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What is your SEO company offering you?
Just read a great post by Holistic Search about SEO and how it is being sold and some would say mis-sold by a plethora of agencies and companies. It raises some interesting points about how SEO should be defined, and the limitation on merely performing good on page practices, such as Meta structure optimisation. I would argue that along with the general consensus that SEO is being sold in different ways, part of the problem stems from their being no consensus over what SEO is – even from those professionals who practice is.
Here is what Wikipedia define it as..
“Search engine optimization (SEO) is the process of improving the volume and quality of traffic to a web site from search engines via “natural” (“organic” or “algorithmic”) search results. Typically, the earlier a site appears in the search results list, the more visitors it will receive from the search engine. SEO may target different kinds of search, including image search, local search, and industry-specific vertical search engines.”
A pretty good all round description of what SEO does, with some mention of blended search. But this doesn’t answer the question of what people really want to know, what a specific SEO campaign is meant to achieve. Delivering ROI is the main aim for most clients, bit that can be problematic to define from an SEO campaign. What if the SEO (traffic and rankings) are amazing but the site usability is poor? The ROI will be adversely effected.
It is for this reason that a strong SEO campaign will take into account all elements that effect the chances of success – not just the simple on page stuff. This should include but is not limited to some or all of the following…
- Links – Press Releases, Articles, Relevant Links, Directory links
- Content – New pages, Linkbaiting, Blogs, Newsfeeds
- Social Networking / Web 2.0 – Profile creation, promotion and management
There are other elements that could be added, such as trying to get clients into Google news which could be part of an overall strategy, but would not constitute part of an orthodox SEO campaign. And of course, the list is almost endless of what services / counsel you could offer a client. However going back to the original point, selling SEO as simple on page optimisation is insufficient and will become an increasingly redundant technique as user behaviour changes. Of course for big brands, the need to embrace these emerging channels is even more urgent. The story of Topshop getting more traffic from their Myspace page than MSN and Yahoo at one point, highlights this perfectly.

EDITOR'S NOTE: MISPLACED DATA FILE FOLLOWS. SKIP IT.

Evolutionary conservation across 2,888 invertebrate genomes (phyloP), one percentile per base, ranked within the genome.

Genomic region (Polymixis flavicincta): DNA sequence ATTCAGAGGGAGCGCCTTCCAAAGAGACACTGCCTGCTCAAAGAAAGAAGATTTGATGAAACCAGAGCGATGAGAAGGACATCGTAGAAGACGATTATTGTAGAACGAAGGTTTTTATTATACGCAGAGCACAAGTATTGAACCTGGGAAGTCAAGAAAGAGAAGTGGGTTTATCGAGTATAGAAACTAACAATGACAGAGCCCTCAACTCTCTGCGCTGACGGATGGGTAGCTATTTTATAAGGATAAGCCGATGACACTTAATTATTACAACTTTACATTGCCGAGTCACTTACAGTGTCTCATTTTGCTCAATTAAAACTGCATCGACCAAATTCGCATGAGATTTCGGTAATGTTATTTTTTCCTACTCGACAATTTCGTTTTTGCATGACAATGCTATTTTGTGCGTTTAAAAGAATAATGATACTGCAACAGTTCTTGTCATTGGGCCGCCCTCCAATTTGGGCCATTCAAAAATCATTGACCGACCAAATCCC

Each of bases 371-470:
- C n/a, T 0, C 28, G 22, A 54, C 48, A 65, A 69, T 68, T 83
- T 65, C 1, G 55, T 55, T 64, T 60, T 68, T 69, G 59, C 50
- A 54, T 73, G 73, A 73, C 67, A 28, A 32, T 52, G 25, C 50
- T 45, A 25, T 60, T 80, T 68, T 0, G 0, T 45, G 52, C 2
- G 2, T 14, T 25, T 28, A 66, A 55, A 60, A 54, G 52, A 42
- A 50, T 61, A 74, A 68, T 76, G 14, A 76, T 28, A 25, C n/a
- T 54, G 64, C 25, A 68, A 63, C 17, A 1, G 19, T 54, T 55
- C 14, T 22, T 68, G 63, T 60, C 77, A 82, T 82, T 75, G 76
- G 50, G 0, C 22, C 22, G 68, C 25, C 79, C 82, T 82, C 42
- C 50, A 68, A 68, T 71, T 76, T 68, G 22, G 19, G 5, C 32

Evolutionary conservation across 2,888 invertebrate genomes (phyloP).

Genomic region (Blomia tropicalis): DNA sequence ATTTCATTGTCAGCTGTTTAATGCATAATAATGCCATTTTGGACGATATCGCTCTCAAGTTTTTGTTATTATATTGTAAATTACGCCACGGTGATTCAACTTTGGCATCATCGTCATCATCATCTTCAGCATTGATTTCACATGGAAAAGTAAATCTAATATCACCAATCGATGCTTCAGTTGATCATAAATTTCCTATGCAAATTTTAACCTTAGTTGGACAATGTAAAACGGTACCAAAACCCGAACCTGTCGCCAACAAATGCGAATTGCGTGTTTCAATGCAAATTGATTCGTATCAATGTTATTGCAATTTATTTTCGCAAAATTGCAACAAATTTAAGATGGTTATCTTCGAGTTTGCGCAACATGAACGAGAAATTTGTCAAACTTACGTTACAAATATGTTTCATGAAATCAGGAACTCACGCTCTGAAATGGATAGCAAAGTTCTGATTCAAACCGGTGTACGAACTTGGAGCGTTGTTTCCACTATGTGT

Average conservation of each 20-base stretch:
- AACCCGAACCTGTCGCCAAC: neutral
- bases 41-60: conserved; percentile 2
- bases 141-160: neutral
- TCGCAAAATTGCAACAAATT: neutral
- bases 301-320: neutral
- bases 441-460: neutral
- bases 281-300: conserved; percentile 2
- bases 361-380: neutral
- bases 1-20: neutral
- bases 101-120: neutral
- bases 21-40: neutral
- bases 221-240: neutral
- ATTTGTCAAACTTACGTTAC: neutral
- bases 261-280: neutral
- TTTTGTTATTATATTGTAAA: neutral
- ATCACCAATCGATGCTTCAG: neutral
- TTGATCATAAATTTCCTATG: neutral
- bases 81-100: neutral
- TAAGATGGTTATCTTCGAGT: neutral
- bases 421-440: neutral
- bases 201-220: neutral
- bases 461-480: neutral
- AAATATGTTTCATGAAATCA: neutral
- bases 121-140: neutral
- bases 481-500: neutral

But it must be remembered that for some uncompetitive phrases for smaller companies, simple on page SEO could be sufficient to increase rankings, traffic and ROI. Take for example “Limosine Hire Dundee”, probably not mega competitive (havn’t actually checked!) and so some simple on page work could be enough to send a site to the top three on Google. Would a company like these need a Twitter profile, press releases, articles, a facebook page, a news feed? Well it certainly wouldn’t do any harm – but would it be necessary?
I think we need to draw a distinction between basic technical aspects of SEO – H1 tags, Robots.txt, yadda yadda and the other afforementioned elements that make up a holistic SEO campaign.